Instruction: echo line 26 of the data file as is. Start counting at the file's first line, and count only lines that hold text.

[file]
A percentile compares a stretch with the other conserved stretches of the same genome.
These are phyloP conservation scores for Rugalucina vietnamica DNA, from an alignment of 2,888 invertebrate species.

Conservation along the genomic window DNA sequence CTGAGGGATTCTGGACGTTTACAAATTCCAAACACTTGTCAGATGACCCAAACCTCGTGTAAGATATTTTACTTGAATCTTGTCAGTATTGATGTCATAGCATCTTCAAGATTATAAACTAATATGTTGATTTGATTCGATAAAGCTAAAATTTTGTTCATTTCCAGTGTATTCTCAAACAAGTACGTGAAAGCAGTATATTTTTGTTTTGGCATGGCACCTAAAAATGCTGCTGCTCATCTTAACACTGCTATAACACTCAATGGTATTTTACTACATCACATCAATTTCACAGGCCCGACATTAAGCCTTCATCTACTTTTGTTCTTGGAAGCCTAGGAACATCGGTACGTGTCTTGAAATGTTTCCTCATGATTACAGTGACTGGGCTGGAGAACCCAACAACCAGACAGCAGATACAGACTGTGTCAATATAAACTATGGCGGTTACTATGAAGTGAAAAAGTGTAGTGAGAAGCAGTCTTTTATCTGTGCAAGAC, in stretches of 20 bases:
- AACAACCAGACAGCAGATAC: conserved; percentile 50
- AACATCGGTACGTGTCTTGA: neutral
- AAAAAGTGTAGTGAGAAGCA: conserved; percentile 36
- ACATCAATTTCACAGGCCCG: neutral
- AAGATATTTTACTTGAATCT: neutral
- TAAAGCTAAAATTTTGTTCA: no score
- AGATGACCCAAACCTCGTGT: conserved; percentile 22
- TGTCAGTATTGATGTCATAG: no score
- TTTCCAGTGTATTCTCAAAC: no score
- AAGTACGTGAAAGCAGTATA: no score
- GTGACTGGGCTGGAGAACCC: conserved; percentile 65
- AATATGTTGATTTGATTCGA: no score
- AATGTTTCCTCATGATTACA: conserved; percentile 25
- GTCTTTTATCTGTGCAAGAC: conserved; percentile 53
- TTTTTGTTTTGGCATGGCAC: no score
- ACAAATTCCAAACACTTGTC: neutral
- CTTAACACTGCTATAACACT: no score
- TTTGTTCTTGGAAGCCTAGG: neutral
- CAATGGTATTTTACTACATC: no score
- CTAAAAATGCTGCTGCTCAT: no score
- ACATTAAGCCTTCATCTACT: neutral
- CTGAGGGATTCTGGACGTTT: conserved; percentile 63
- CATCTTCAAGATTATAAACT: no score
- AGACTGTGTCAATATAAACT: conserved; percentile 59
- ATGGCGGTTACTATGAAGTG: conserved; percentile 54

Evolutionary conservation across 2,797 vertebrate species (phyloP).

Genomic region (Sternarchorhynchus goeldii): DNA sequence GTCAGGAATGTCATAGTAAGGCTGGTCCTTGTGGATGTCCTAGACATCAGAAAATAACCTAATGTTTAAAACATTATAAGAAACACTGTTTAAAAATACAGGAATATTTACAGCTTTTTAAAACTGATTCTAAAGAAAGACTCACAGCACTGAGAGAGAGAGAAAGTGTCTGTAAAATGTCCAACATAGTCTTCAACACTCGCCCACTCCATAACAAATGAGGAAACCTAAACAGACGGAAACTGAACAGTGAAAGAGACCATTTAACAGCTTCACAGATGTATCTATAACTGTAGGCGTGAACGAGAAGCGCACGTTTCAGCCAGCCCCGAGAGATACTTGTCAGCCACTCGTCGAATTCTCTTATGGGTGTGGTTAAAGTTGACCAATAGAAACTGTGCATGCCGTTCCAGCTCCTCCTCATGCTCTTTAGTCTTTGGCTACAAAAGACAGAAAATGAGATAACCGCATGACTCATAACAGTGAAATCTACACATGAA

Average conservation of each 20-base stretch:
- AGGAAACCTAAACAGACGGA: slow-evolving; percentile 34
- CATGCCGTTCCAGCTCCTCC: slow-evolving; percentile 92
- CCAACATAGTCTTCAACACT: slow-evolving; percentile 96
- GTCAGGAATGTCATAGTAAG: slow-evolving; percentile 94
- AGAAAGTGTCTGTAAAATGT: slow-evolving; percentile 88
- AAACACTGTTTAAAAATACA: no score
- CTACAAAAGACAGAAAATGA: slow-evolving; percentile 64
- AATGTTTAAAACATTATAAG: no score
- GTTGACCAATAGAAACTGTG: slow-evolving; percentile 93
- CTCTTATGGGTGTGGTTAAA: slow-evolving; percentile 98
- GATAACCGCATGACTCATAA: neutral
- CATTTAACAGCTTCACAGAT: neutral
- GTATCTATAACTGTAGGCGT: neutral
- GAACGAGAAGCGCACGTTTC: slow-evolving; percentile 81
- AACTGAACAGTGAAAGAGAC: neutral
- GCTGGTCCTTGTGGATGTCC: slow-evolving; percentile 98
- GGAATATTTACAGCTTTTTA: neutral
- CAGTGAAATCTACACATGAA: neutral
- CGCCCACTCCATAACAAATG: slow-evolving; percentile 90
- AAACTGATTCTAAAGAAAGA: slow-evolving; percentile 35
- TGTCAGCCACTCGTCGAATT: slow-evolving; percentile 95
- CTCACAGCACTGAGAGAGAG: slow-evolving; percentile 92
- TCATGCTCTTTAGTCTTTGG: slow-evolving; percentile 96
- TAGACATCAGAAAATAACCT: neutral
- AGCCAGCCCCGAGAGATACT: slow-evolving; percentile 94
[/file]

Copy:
- CATCTTCAAGATTATAAACT: no score